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Integration Of Graphical Programming Into A First Year Engineering Course

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Conference

2010 Annual Conference & Exposition

Location

Louisville, Kentucky

Publication Date

June 20, 2010

Start Date

June 20, 2010

End Date

June 23, 2010

ISSN

2153-5965

Conference Session

Introducing Programming in the First Year

Tagged Division

First-Year Programs

Page Count

13

Page Numbers

15.781.1 - 15.781.13

Permanent URL

https://peer.asee.org/16522

Download Count

86

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Paper Authors

biography

Gregory Bucks Purdue University

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GREGORY W. BUCKS is a PhD candidate in the school of Engineering Education at Purdue University. He received his BSEE from the Pennsylvania State University and his MSECE from Purdue University. His research interests lie in the development of conceptual understanding of computer programming concepts and the exploration of the pedagogical benefits of graphical programming languages.

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biography

William Oakes Purdue University

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William Oakes is the Director of the EPICS Program and an Associate Professor and a founding faculty member of the Department of Engineering Education at Purdue University with courtesy appointments in Mechanical Engineering and of Curriculum and Instruction. He is a co-recipient the NEA’s Bernard M. Gordon Prize for Innovation in Engineering and Technology Education, the Campus Compact Thomas Ehrlich Faculty Award for Service-Learning; the NSPE’s Educational Excellence Award.

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Abstract
NOTE: The first page of text has been automatically extracted and included below in lieu of an abstract

Integration of Graphical Programming into a First-Year Engineering Course

Abstract

Many first-year engineering curricula either include a course on computing or integrate computing within one of the introductory courses. There is significant evidence that students in these introductory programming courses have difficulty both learning the concepts as well as applying those concepts in the writing of code. This is especially prominent among engineering students. One reason for this discrepancy between the learning outcomes desired by instructors and student performance is that the instructional methods used and the very nature of the material does not match well with the learning styles of most engineering students. One promising avenue to explore in an attempt to address this issue is the use of graphical programming environments. A hypothesis is that using environments such as these could help students who tend to learn better from visual presentations, because the graphical nature of the program will help to make the structures easier to comprehend. The potential to enhance first- year student learning motivated a pilot approach at a large university’s introductory engineering class to use graphical programming as the dominant computer tool within the class. Design was taught through the use of a graphical programming language that culminated in a service- learning project in which students developed computer programs designed to excite middle school students about math and science. This paper will discuss the curricular structure, the implementation of the graphical programming language, examples from the class and initial assessments from the experience.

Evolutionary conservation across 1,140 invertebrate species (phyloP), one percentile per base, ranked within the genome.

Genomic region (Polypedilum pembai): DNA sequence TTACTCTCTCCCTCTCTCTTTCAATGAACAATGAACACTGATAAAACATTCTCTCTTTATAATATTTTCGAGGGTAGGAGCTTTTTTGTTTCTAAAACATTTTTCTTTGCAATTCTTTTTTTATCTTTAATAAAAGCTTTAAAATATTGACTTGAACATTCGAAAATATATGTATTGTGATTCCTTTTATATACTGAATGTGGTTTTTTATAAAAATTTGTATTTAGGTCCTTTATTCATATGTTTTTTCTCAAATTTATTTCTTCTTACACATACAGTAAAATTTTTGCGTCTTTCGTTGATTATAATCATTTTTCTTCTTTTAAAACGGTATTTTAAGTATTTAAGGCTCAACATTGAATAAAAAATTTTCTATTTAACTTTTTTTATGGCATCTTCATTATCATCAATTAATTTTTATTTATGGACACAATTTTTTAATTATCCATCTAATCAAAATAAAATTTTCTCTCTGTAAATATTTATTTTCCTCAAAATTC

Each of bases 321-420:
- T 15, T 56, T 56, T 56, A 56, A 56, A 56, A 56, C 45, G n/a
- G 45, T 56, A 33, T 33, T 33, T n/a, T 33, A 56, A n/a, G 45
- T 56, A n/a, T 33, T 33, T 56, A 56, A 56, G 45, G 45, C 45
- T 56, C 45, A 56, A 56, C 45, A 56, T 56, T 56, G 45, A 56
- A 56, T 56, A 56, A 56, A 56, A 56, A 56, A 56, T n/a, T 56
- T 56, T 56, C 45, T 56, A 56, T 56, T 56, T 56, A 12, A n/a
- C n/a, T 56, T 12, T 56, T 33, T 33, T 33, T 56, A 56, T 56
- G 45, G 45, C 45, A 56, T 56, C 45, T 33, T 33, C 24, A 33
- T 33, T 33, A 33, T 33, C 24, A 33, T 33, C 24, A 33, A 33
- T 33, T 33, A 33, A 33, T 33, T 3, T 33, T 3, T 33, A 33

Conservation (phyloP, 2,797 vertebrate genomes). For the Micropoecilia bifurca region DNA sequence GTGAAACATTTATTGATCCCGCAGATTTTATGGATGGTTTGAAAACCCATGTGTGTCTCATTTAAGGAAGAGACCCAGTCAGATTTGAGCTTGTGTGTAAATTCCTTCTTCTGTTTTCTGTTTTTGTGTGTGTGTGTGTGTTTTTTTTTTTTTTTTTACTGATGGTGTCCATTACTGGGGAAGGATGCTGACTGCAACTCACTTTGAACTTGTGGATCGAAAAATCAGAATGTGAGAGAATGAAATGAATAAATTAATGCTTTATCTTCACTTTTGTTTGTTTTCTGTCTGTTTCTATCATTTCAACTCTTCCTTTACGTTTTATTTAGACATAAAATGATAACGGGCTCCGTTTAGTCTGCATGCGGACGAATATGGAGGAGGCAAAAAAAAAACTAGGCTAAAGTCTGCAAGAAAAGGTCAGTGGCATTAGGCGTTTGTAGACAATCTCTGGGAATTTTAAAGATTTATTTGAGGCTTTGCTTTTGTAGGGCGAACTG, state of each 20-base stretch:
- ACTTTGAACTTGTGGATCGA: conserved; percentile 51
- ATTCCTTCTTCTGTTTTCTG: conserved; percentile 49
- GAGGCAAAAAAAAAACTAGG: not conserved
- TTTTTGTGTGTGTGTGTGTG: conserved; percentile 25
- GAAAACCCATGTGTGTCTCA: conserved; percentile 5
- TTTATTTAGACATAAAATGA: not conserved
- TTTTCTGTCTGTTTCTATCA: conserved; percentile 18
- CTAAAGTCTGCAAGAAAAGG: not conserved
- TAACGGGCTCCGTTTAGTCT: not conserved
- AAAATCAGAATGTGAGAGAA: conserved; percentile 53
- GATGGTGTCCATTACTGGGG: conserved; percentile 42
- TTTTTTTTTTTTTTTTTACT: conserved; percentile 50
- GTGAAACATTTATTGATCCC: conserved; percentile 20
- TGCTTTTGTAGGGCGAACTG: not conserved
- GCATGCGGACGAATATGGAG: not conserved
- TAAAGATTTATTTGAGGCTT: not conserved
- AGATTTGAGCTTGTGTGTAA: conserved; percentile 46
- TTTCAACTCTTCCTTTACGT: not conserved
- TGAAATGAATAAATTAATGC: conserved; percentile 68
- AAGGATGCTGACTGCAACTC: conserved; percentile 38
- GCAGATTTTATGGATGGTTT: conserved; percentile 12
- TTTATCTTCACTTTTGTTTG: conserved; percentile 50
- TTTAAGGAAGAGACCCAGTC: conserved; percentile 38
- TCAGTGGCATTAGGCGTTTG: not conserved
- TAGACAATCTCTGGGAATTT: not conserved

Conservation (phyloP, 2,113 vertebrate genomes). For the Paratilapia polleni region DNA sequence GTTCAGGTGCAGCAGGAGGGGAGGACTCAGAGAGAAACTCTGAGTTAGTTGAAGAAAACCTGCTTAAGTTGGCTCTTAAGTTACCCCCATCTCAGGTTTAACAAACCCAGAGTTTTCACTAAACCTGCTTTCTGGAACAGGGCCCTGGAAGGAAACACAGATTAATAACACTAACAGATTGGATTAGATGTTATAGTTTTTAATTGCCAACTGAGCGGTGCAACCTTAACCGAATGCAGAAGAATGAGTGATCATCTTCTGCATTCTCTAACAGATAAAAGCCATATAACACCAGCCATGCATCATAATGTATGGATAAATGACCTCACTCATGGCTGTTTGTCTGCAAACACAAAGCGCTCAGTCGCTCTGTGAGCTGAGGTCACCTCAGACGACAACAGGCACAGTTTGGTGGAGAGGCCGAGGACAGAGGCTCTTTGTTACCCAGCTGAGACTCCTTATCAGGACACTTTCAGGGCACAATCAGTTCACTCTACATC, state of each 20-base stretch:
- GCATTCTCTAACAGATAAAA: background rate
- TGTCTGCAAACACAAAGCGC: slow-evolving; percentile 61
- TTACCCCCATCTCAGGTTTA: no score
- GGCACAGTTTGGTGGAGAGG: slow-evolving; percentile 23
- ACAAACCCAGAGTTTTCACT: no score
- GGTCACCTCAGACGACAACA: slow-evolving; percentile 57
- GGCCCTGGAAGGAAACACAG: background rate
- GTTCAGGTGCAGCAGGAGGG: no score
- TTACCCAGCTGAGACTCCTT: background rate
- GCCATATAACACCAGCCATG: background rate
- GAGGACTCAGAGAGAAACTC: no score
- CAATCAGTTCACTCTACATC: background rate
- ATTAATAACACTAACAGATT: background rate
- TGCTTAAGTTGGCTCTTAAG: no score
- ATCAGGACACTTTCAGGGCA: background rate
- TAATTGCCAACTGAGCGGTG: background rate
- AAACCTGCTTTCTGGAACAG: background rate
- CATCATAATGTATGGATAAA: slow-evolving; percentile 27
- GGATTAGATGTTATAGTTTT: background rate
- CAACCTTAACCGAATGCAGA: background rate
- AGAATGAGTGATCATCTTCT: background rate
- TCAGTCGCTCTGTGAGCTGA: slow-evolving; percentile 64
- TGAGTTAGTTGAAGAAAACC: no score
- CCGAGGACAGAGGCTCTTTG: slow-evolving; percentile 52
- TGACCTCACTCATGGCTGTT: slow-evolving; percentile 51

Introduction

Computers are an integral part of the engineering landscape. They are used to model potential solutions, collect and analyze data, and create new parts through computer aided design packages and computer controlled machinery. In addition, they are starting to be increasingly incorporated into the products of design, from sneakers that track the distance traveled to smart building materials that can report on the stresses and strains they are experiencing. Computing skills have been identified as one of the attributes that future engineers will be required to possess [1]. Due to this increasing prevalence of computing technologies in both the design and implementation of engineering solutions, many first-year engineering curricula include either a course devoted entirely to computing concepts, or incorporate those concepts into other introductory courses.

There is significant evidence that students in introductory programming courses have difficulty both learning the concepts inherent in the field or computer science as well as applying those concepts in the writing of code [2, 3]. This is also true of engineering students. One reason for this discrepancy between the learning outcomes desired by instructors and student performance is that the instructional methods used as well as the very nature of the material do not match well with the learning styles of most engineering students.

Bucks, G., & Oakes, W. (2010, June), Integration Of Graphical Programming Into A First Year Engineering Course Paper presented at 2010 Annual Conference & Exposition, Louisville, Kentucky. https://peer.asee.org/16522

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